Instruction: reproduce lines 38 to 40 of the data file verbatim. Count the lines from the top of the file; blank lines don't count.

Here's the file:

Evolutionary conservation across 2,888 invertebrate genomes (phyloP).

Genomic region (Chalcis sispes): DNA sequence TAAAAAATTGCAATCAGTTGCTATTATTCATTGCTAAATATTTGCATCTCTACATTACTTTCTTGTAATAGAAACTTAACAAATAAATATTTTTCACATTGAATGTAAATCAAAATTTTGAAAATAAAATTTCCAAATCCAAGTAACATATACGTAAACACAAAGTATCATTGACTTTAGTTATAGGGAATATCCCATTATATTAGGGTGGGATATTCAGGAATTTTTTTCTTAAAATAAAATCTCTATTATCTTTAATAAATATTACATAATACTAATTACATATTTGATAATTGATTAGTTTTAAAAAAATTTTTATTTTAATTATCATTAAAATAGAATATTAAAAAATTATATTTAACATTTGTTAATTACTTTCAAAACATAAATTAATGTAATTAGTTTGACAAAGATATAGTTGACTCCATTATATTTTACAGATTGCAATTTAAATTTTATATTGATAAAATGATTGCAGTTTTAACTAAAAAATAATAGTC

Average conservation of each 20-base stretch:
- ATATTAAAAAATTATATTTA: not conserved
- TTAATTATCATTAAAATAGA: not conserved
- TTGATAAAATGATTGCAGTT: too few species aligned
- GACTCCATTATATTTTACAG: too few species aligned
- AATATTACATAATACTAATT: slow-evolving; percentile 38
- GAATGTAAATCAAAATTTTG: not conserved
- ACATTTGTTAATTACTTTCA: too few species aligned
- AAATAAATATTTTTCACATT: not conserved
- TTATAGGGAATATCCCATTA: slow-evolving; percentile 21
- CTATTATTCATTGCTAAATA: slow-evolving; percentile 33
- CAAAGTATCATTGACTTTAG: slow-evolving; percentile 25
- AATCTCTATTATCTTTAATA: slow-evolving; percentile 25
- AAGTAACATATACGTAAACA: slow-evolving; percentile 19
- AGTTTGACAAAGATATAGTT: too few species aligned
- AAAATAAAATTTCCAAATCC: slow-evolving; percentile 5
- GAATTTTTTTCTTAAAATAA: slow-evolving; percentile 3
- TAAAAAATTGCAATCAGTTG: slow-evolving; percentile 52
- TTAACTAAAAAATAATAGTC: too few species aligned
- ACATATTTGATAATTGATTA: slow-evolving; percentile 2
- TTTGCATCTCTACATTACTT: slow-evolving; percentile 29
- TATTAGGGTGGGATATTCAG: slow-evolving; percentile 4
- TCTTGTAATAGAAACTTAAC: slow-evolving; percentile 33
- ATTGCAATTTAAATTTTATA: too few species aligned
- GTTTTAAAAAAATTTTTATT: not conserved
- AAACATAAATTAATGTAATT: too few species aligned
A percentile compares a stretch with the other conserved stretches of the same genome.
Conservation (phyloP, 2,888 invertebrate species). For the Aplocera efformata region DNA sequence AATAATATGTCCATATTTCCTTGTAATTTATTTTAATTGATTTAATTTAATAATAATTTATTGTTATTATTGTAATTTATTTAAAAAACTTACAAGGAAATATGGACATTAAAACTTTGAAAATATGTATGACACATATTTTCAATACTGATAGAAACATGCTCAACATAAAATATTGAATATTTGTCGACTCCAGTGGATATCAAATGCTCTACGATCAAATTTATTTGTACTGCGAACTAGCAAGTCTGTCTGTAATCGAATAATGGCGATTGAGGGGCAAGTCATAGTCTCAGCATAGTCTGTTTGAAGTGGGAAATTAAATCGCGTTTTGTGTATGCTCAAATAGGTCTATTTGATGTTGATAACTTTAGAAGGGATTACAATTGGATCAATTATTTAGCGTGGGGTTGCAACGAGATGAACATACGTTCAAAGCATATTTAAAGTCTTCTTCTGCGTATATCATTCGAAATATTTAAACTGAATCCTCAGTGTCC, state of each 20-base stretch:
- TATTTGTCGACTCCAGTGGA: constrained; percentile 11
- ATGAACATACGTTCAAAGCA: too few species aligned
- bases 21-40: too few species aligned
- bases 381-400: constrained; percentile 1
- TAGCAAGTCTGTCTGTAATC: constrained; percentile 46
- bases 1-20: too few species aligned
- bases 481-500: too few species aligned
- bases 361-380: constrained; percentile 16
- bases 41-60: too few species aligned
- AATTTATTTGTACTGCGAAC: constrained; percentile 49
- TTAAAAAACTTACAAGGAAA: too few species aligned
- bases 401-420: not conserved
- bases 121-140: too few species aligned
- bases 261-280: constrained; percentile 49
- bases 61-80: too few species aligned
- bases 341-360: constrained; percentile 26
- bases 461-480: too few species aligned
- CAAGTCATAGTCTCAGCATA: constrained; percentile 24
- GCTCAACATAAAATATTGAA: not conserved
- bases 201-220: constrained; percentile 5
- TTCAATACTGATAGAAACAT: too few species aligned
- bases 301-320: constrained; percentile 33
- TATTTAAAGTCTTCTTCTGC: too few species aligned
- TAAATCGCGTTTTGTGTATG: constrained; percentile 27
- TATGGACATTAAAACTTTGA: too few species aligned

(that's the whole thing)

- bases 361-380: constrained; percentile 16
- bases 41-60: too few species aligned
- AATTTATTTGTACTGCGAAC: constrained; percentile 49